ER Chronicles (3)

by Lillian Ann Slugocki

In 1972 she is a still a pretty housewife on a still pretty street of matching houses and hedges.  Brick homes, ranch style, wood accents on the roof, now painted green.  She grows vegetables in the garden behind the wooden garage; a clothes line bisects the backyard, a small cherry tree, five children and one in her belly.  She favors striped T-shirts over her baby belly and navy stretch pants.  This is not the life she bargained for, you can see it in her eyes, but she makes the best of it. 

She fries up eggs in the morning, makes coffee, takes out the trash, gets her kids up for school.  Searches for and finds the plaid skirts, the white blouses, the navy blue knee socks for her two girls, the dark pants, the clip on ties, the black shoes for the boys because they walk six blocks to the local Catholic school. And one of her daughters, the eldest, is getting out of hand, adolescence has hit her like a sledge hammer.  Suddenly she is a beautiful girl with  round ass.  The baby in her belly flips up, then down, feels his head travel along the tight confines of her cervix.

She knows her husband has been missing all night.  Even as he sits there in early morning light, sipping coffee with a drop of brandy, his pants from JC Penney, the short sleeved shirt because the heat will be monstrous in the factory, she lets him drink.  And drink some more.  The baby moves again, in protest; this is not my world, I didn't ask for this conception, put away your fucking, mother, put away your babies.  What's wrong he says, smoothing down the dark moustache, what's gotten into you this morning? 

How can she answer a question like that?  He should go to work, do his job, and leave her to hers. That's all she knows.  There's laundry, dishes, beds, dusting, vacuuming.  Put away your fucking, mother.  The baby slips again.  She grabs her belly, and for one second a moment of tenderness from her husband, that boy is big isn't he?  Just like the old man.  He scoots out of the green vinyl chair, grabs his industrial lunch box, and thank god is gone. 

Her breasts swell with milk, six more weeks.  In the shower she sees that her nipples are large and brown, feels the weight of them in the hot water, and suddenly her hand is between her legs, seeking the pleasure that's always been denied her, always and forever.  She opens up with desire, carefully lowering herself into the tub, legs splayed open, the water hitting her vulva, the tender pink lips, the brown nipples and the orgasm is shameful and thrilling--- as it always is, because this is her destiny and she knows better than anyone that she cannot outrun it--- and this is why she has stopped trying.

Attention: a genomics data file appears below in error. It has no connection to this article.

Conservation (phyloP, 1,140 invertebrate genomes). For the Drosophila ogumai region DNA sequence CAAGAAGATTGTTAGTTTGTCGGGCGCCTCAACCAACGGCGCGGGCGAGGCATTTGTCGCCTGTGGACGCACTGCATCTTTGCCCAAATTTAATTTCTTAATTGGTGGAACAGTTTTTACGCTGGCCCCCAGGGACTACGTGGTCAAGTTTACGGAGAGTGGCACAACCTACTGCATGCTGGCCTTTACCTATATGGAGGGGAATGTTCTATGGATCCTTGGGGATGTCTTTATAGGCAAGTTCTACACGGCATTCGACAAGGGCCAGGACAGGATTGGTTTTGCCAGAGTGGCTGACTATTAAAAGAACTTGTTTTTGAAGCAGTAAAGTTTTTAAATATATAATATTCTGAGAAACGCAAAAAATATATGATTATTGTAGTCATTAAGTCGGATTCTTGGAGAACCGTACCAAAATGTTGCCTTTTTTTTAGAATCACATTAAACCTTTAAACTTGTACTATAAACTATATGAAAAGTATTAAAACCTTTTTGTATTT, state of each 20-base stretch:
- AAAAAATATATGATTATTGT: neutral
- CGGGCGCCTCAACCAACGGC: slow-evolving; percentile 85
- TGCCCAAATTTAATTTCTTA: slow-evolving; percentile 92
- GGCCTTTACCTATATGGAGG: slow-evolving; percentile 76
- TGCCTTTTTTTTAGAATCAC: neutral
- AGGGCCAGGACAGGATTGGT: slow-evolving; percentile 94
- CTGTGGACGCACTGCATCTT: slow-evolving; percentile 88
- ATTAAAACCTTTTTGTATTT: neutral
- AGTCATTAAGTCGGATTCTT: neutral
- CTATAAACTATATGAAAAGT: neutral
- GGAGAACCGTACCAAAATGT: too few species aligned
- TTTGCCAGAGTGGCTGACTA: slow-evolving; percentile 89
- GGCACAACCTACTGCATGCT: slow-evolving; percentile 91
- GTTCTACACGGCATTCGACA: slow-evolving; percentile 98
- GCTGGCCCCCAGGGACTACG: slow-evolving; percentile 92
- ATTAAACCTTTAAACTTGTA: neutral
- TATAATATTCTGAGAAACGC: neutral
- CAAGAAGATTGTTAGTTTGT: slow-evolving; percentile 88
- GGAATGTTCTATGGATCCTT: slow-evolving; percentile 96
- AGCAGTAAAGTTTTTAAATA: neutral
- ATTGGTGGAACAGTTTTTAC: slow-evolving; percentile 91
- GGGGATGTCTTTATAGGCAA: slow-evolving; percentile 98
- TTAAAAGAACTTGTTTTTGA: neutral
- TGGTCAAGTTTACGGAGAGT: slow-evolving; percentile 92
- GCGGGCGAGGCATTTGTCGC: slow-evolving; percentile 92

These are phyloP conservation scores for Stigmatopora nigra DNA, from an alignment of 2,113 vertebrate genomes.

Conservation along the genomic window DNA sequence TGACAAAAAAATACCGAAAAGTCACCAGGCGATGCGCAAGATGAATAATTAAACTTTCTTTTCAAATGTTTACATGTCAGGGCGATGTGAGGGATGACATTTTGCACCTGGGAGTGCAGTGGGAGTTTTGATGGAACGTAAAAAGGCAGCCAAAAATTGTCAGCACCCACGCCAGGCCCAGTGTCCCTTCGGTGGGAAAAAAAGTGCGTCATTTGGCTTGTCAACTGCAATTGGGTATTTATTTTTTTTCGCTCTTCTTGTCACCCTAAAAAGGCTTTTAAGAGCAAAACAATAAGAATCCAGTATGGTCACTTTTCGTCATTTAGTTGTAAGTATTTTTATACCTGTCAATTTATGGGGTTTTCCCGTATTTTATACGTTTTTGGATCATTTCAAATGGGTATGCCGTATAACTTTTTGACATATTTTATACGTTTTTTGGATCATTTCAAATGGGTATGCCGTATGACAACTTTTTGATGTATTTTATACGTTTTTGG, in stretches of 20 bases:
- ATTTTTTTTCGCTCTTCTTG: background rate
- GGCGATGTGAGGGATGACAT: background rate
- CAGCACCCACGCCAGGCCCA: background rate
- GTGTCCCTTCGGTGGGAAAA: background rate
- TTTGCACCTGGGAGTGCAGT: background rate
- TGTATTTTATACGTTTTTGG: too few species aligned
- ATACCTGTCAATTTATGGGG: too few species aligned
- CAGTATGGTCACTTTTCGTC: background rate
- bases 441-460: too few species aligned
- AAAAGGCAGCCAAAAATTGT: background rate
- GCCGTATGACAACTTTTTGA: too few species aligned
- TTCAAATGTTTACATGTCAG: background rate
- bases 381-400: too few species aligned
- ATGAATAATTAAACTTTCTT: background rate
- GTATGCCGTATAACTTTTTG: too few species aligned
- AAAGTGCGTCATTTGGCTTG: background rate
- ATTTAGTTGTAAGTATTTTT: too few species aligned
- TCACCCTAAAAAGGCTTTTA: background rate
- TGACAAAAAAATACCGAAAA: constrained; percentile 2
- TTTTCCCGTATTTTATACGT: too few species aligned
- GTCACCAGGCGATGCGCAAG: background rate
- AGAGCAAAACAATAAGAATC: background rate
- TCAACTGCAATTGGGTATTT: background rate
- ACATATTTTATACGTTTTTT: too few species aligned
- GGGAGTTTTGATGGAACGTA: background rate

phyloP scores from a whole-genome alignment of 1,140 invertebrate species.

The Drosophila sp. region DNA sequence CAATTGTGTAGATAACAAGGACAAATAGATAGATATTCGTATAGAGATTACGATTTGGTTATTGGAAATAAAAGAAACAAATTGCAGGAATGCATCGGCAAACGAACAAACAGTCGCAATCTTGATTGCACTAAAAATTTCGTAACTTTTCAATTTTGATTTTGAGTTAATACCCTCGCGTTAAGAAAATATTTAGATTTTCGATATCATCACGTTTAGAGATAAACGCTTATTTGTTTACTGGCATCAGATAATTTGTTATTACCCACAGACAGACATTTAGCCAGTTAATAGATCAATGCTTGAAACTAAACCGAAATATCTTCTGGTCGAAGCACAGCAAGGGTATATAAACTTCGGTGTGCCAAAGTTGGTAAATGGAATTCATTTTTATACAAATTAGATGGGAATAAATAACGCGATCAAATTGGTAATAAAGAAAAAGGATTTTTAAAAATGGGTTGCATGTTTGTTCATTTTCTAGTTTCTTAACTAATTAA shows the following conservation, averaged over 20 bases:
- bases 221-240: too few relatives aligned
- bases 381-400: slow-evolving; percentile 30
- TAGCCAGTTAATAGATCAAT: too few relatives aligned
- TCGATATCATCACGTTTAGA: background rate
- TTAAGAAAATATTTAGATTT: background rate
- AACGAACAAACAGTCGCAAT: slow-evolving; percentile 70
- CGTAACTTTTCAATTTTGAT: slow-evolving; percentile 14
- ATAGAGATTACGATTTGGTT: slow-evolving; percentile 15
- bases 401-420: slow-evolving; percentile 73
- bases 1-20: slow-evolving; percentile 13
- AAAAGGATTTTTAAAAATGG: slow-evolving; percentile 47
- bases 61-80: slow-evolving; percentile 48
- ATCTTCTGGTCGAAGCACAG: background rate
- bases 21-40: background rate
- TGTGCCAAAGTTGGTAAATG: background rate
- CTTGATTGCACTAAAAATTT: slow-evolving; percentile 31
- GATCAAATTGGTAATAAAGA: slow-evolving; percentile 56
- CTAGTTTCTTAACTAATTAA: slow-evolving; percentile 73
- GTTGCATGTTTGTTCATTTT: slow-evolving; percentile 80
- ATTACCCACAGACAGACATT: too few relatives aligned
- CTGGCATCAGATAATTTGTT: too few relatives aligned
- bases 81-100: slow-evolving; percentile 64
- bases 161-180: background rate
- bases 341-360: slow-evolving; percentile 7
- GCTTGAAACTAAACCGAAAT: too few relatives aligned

Climbing out of the tub, warm and slippery, a sharp pain grips her.  She cries out but no one is there to hear her.  The baby slips again, turns and dips, presses down hard on her bladder, helplessly she pisses herself.  It feels good, but the pain is still there.  The pain that will always be there.  Put away your fucking, mother, this is going to be your last child.  No one else is going to emerge from your cunt, warm and bloody with life.  She rolls out of the tub, lays panting on the small green rug that matches the fake green ferns, the towel rack and wall paper. She understands the fraud.  She understands she plays no part in the world unfolding around her, around her children, the man she married, her foreign parents,  or even the geometry of the blue lake, one mile down the road.

She grabs her cotton house coat, awkwardly tight, and tip toes into the kitchen, hand on her belly, pain still gripping the small of her back.  She can see the baby, his mouth opened wide, but no sound coming out, but all the teeth are there.  She can see the teeth.  Maybe the teeth are tearing into her.  Maybe she is bleeding.  She dials 911, opens the front door and lays down on the couch, her naked body exposed to the world.  The breeze feels good.  The silence feels good, even the pain is good because it alone is pure.

Minutes pass and she drifts asleep, a warm pool of blood at her feet.  When the police arrive, they try not to look at her full breasts, the slack belly, and the slippery baby squirming on the shag carpet.  Put away your fucking, mother. The ambulance pulls out of the drive way.  She tries not to look back, knows that she shouldn't, but can't help herself.  She sees the girl she used to be on the farm, sitting in a meadow of wild flowers.  The morning sun high over her head, a flat coin of light, warming her limbs, her heart, her now empty womb.